Given that there is considerable investment in existing equipment, it would be an advance in the art if centrifugal pumps could be designed to reduce or eliminate problems due to secondary flows.
Manufacture of the corebox hub and/or shroud contour may be accomplished using one or more methods selected from milling, drilling, turning, tapping, casting, polishing, laser cutting, electronic discharge machining (EDM), and combinations thereof. Certain contours may be formed by wire EDM, plunge EDM, current small hole EDM, sinker EDM, and combinations thereof. Plunge EDM machines are available from manufacturers such as Easco-Sparcatron Corporation, Holly, Mich. (under the trade designation “JM320C”); Hansveldt (under the trade designation “CS-1”); Sodick, Schaumburg, Ill. (under the trade designations KICN and “MOLDMAKER”). Wire EDM machines are available from Sodick (under the trade designations AQ325L, 300L, and AQ750L), and from Fanuc (under the trade designations MODEL OC and MODEL OIA). Technical information and contract machining using EDM techniques are available from numerous suppliers, such as Norman Noble, Inc., Highland Heights, Ohio, and their web site, www.nnoble.com; and AMT, Inc., Poway, Calif., and their web site at www.amtinc.com.
The principles of the present invention may be used in any centrifugal pump or pumping system.
In the illustrated example, pumping system 100 is designed for deployment in a well 18 within a geological formation 20 containing desirable production fluids, such as petroleum. In a typical application, a wellbore 22 is drilled and lined with a wellbore casing 24. Wellbore casing 24 typically has a plurality of openings 26, for example perforations, through which production fluids may flow into wellbore 22.
Pumping system 100 is deployed in wellbore 22 by a deployment system 28 that may have a variety of forms and configurations. For example, deployment system 28 may comprise tubing 30 connected to pump 13 by a connector 32. Power is provided to submersible motor 14 via a power cable 34. Motor 14, in turn, powers centrifugal pump 13, which draws production fluid in through a pump intake 36 and pumps the production fluid to the surface via tubing 30.
In a variety of applications, it is advantageous to utilize a surface pump, such as a horizontal pumping system (“HPS”). Referring generally to
As explained in assignee's U.S. Pat. No. 6,425,735, motor 154 may be fixedly coupled to horizontal skid 156 at a motor mount surface 158 of horizontal skid 156. Pump 152 may be coupled to horizontal skid 156 by a mount assembly 160. Mount assembly 160 may include a support 162 (e.g., a fixed support) and clamp assemblies 164 and 166. Support 162 extends outwardly from the motor mount surface 158 at an axial position 168 lengthwise along horizontal skid 156. Pump 152 is drivingly coupled to motor 154 through support 162.
Alternatively, support 162 may be an external conduit assembly configured for attachment to a pump conduit, such as one of two pump conduits 169 extending from pump 152. Support 162, in either the illustrated configuration or as an external conduit assembly, may axially fix pump 152 or may allow axial movement of pump 152 with respect to support 162. Pump conduits 169 are configured to receive and expel a fluid, or vice versa, as pump 152 operates. For example, pump 152 may displace water, salt water, sewage, chemicals, oil, liquid propane, or other fluids in through one of the pump conduits 169 and out of the other pump conduit 169. In addition, the temperature of the fluids may vary. For example, some applications may involve pumping hot fluids, while others may involve pumping cold fluids. In addition, the temperature may change during the pumping operation, either from the source of the fluid itself, or possibly due to the heat generated by the operation of pump 152 and/or motor 154. In addition, temperature may change dramatically due to weather change.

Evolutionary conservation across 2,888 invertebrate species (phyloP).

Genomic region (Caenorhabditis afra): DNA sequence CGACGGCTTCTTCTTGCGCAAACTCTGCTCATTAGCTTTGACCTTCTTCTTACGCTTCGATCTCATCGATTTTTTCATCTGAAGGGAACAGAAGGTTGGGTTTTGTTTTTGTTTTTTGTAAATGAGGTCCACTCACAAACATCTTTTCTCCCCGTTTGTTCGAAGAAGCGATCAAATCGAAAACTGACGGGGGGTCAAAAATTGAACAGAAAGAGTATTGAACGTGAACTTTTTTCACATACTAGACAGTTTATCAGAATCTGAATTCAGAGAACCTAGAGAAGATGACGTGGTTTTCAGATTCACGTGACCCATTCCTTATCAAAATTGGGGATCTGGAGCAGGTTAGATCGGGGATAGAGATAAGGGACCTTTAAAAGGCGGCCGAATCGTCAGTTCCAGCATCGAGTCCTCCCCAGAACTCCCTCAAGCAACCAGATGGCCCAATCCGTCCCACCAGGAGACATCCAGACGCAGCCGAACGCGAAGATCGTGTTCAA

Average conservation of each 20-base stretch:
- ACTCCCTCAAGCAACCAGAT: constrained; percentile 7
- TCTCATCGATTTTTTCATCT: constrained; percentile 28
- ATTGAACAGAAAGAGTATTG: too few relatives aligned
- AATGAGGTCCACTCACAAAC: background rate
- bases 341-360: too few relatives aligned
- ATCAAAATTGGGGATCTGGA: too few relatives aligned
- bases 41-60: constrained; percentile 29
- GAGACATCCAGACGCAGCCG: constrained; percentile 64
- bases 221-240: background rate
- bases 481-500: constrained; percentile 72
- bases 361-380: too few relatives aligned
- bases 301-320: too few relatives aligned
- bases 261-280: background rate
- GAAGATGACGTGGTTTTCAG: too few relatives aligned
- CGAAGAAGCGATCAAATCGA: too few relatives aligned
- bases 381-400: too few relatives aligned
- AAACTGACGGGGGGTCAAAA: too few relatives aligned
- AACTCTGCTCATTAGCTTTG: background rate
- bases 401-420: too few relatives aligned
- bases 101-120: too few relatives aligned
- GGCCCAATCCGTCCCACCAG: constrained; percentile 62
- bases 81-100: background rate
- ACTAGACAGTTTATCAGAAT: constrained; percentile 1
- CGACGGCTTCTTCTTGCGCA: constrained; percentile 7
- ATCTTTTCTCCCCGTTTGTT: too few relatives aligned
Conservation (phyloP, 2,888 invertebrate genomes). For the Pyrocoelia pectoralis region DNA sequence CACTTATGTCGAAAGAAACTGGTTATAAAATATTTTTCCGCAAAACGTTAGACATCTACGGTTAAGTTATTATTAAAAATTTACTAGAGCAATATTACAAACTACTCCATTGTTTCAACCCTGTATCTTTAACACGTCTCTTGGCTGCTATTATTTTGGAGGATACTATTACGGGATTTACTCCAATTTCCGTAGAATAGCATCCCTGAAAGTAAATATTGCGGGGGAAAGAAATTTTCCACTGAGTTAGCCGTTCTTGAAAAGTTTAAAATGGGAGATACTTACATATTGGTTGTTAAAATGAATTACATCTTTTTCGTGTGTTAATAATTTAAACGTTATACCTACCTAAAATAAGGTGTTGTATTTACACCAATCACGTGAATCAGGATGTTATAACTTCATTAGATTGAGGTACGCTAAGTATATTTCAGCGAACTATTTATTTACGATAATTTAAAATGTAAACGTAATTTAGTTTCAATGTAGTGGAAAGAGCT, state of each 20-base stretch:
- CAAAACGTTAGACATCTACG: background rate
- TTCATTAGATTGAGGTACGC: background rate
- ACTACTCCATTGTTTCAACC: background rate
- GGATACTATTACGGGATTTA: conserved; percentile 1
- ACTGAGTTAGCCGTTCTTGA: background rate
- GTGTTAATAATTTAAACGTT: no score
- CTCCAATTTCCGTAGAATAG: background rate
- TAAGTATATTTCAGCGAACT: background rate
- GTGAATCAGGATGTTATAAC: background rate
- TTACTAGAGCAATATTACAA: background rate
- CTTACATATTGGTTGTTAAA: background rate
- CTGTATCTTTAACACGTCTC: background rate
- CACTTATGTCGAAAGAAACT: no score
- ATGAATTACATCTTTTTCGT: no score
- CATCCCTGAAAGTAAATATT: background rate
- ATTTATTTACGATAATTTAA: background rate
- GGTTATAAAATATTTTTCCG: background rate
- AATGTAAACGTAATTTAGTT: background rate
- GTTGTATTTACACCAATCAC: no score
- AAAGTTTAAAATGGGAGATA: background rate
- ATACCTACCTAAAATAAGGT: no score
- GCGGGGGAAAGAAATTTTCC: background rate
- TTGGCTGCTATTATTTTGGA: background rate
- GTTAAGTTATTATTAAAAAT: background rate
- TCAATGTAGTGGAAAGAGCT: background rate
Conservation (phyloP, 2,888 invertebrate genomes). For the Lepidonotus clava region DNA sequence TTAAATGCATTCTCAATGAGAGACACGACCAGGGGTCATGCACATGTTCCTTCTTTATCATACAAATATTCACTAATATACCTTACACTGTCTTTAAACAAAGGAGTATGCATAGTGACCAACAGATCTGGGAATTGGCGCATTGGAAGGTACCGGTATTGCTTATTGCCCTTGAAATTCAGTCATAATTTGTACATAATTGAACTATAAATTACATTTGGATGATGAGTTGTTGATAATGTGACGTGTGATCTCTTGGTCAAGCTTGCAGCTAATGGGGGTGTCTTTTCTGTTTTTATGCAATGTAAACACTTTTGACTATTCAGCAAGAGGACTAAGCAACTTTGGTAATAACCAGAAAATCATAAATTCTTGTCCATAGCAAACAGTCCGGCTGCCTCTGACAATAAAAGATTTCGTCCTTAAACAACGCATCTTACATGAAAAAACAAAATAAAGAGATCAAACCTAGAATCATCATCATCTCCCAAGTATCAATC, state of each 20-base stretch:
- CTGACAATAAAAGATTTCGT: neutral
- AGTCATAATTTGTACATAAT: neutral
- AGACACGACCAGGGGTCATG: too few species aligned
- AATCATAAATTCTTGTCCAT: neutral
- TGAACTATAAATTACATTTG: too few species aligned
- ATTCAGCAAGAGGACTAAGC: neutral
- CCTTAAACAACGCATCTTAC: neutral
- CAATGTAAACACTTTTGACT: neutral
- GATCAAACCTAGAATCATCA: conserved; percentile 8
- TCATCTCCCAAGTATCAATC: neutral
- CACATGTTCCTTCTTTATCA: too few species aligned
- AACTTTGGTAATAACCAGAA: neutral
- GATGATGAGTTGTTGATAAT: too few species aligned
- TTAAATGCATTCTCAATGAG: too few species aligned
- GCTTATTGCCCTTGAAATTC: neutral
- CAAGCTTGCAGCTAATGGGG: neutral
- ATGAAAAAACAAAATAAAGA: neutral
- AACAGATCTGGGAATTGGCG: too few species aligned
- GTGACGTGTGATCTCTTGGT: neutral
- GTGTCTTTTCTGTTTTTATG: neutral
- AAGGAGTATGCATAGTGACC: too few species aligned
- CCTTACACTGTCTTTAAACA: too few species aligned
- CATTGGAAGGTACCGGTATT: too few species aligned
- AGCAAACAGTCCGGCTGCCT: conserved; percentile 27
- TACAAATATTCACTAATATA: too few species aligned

Pump 152 may have a fixed end 170 and a free end 172, fixed end 170 being axially fixed at support 162. Clamp assemblies 164 and 166 may be coupled to horizontal skid at axial positions 174 and 176, respectively, and preferably generally parallel with support 162. Clamp assemblies 164 and 166 have base members 178 and 180 and upper clamps 182 and 184, creating clamping conduits 186 and 188, respectively, for mounting pump 152 in clamping conduits 186 and 188.
Clamp assemblies 164 and 166 may be configured to allow axial movement of pump 152 through clamping conduits 186 and 188. This axial freedom is intended to reduce stresses and fatigue, and possible mechanical failure, due to vibrations and thermal expansion/contraction of pump 152. Furthermore, the number and geometry of clamp assemblies may vary depending on the application, size of pump 152, and other factors.
Apparatus of the invention may include many optional items. One optional feature of apparatus of the invention is one or more sensors located at the protector 16 to detect the presence of hydrocarbons (or other chemicals of interest) in the internal lubricant fluid 54. The chemical indicator may communicate its signal to the surface over a fiber optic line, wire line, wireless transmission, and the like. When a certain chemical is detected that would present a safety hazard or possibly damage motor 14 if allowed to reach the motor, the pump may be shut down long before the chemical creates a problem.